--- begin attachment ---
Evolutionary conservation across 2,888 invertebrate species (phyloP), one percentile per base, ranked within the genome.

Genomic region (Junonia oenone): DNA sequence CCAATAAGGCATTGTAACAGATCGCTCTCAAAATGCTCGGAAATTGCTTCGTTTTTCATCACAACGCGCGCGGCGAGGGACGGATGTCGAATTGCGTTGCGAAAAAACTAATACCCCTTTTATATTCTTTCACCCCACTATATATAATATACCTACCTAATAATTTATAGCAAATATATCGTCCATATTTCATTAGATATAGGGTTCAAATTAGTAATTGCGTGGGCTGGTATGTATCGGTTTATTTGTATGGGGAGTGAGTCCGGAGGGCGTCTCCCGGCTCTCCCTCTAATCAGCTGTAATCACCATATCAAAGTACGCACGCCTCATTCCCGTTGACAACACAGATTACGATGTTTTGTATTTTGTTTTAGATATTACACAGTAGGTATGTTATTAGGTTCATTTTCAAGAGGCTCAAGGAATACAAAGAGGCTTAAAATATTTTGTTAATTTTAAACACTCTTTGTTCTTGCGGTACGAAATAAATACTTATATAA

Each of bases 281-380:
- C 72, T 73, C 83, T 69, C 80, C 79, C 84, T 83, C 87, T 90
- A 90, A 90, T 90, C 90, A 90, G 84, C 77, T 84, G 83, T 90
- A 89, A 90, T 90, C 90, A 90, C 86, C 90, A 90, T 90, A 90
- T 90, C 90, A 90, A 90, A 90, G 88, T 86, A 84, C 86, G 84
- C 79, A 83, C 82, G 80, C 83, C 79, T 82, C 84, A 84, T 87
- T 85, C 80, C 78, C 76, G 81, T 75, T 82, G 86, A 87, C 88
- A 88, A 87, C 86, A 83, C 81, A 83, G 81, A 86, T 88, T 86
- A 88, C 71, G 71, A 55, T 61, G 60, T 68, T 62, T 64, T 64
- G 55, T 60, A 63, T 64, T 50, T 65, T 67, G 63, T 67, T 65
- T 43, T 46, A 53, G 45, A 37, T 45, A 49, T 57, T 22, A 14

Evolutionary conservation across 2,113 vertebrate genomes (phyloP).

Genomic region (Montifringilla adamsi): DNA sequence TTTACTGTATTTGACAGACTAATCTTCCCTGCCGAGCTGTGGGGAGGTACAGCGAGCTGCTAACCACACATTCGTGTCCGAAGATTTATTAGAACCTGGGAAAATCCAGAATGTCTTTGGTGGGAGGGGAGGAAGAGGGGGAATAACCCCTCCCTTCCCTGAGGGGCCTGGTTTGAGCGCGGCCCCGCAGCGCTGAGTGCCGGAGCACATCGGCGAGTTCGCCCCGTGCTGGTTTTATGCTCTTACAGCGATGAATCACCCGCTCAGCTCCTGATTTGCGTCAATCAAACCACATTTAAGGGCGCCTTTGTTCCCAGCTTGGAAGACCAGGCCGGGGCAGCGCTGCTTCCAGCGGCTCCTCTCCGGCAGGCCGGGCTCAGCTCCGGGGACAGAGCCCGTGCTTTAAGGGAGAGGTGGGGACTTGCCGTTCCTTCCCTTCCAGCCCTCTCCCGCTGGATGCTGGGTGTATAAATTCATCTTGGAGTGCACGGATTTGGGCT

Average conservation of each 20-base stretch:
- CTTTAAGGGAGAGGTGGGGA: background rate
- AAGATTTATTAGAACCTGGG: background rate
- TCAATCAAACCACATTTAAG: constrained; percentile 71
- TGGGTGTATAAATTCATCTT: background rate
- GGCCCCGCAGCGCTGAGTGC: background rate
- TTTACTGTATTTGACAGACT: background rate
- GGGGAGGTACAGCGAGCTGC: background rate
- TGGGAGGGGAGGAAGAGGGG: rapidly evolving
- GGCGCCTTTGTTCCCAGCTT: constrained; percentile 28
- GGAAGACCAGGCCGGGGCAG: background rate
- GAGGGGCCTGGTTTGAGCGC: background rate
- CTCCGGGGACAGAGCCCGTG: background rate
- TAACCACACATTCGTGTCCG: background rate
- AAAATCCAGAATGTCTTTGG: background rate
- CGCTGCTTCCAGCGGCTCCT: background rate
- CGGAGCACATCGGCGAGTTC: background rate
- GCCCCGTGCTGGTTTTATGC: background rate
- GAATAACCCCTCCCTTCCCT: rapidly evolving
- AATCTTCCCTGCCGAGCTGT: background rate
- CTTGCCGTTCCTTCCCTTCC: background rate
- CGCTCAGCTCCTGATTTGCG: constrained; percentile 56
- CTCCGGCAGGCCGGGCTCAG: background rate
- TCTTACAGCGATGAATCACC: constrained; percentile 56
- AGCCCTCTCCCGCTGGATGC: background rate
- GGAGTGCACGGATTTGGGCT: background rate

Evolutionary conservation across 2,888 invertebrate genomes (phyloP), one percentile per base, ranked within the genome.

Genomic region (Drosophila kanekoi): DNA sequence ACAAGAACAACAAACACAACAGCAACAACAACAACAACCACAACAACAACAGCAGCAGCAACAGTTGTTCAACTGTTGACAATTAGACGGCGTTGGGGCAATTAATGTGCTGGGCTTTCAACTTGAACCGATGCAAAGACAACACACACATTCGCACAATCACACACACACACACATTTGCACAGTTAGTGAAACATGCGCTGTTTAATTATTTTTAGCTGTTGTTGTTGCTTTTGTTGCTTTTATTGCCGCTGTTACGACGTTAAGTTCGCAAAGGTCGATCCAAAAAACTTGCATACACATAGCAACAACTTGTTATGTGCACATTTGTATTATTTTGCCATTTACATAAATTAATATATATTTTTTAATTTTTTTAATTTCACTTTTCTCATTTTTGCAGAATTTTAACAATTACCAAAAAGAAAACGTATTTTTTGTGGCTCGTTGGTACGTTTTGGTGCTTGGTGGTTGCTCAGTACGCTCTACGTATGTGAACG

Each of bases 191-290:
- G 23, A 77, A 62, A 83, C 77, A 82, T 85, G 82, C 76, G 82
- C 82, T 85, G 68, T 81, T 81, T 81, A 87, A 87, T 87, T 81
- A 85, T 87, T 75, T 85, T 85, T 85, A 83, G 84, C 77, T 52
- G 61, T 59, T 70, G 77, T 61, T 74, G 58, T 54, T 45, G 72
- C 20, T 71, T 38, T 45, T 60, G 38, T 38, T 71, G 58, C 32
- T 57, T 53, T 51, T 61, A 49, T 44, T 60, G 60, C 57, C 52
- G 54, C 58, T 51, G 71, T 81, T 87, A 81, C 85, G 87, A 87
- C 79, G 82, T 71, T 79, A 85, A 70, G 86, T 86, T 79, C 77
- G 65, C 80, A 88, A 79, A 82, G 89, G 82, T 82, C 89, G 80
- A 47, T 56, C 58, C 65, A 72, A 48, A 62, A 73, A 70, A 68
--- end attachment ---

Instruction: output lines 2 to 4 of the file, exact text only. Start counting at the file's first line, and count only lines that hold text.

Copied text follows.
Genomic region (Junonia oenone): DNA sequence CCAATAAGGCATTGTAACAGATCGCTCTCAAAATGCTCGGAAATTGCTTCGTTTTTCATCACAACGCGCGCGGCGAGGGACGGATGTCGAATTGCGTTGCGAAAAAACTAATACCCCTTTTATATTCTTTCACCCCACTATATATAATATACCTACCTAATAATTTATAGCAAATATATCGTCCATATTTCATTAGATATAGGGTTCAAATTAGTAATTGCGTGGGCTGGTATGTATCGGTTTATTTGTATGGGGAGTGAGTCCGGAGGGCGTCTCCCGGCTCTCCCTCTAATCAGCTGTAATCACCATATCAAAGTACGCACGCCTCATTCCCGTTGACAACACAGATTACGATGTTTTGTATTTTGTTTTAGATATTACACAGTAGGTATGTTATTAGGTTCATTTTCAAGAGGCTCAAGGAATACAAAGAGGCTTAAAATATTTTGTTAATTTTAAACACTCTTTGTTCTTGCGGTACGAAATAAATACTTATATAA

Each of bases 281-380:
- C 72, T 73, C 83, T 69, C 80, C 79, C 84, T 83, C 87, T 90